The museum is divided into different sections known as neighborhoods. Each neighborhood has a different theme and experience for your little ones. There's something for future engineers, kids who need to get some wiggles out, little artists, and budding scientists. These are my family's favorite play spaces, and the ones we always plan to visit first, before kids get tired or hungry.
Build, stack, balance, and create!
Creative Connections Exhibit
With the Creative Connections exhibit, kids can explore shadows, light, and different textures. They can stack, balance, and create patterns on a giant pyramid bench. There are hundreds of building pieces including Magna-Tiles and Glow Roads. For kids who like to build, this is heaven. For parents with kids who like to build, the chance to let them go crazy without leaving tiny pieces all over the house is worth the price of admission to the museum.
Wiggle, balance, bounce, and roll. They'll never notice they're also learning.
Move and Groove Experience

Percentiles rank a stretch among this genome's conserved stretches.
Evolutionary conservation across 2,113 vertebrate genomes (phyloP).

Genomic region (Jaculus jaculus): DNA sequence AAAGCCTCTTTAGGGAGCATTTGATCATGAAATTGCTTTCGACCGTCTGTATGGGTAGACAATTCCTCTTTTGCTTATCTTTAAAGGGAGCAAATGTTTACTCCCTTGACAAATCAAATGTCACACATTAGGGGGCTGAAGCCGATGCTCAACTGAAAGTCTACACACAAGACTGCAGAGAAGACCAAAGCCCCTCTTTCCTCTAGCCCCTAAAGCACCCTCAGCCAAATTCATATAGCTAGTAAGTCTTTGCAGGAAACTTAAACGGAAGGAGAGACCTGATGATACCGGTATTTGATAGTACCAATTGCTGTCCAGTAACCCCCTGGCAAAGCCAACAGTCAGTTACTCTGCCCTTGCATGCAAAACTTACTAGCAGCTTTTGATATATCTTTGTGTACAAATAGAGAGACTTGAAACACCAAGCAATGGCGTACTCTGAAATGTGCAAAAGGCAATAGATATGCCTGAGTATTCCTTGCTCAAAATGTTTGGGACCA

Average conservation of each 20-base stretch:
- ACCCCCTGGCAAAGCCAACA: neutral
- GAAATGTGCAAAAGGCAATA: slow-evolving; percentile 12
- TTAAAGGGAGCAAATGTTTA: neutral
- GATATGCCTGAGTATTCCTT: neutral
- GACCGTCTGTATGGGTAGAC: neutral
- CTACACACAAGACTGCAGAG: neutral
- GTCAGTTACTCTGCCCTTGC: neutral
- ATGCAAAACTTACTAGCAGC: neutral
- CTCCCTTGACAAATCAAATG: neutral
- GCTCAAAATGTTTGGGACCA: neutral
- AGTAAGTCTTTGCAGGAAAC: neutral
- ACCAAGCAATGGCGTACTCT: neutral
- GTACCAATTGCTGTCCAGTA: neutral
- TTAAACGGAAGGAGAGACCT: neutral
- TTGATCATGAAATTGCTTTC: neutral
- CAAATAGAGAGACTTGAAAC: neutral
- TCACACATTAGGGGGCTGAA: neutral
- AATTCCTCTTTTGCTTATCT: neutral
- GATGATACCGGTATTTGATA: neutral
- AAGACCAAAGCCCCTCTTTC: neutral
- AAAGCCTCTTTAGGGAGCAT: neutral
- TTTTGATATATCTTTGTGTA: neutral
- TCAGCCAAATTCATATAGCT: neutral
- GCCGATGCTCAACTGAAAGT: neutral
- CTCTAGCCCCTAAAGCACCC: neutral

If your child wants to get their wiggle on, check out the Move and Groove experience. This exhibit allows kids to bounce and roll through a scooter track of their own design. Kids can pretend they are frogs, balance on a teeter-totter, and learn a little math along the way.
Calling All Creators
For the budding actors or musicians in the family, kids can play with instruments, or take the stage for their own production. Using foam drumsticks and a PVC pipe organ, children can create their own beats.
The Studio features arts and craft supplies in a special room where kids can let their creativity shine. The best part is you don’t have to clean up any marker mess or paint spills.
A giant marble run entrances kids for hours. Photo by the author
Ramps and Rollers
The Ramps and Rollers exhibit offers blocks, tubes, and tunnels to give kids a little glimpse into physics. My son could have stayed here all day watching balls roll on different tracks and tubes. There are multiple gears, balls, and other supplies that let kids experiment with motion, rolling, and cause and effect. It's pretty mesmerizing, so get comfortable in this neighborhood.
Use real tools, not pretend ones! Photo by the author
By far one of the coolest parts of the whole museum is the Construction House. Be careful with very little ones, they can just walk right in if the gate isn’t locked! But this is a fabulous area for supervised play and older children. We try to head here first before it's crowded or the snackies set in.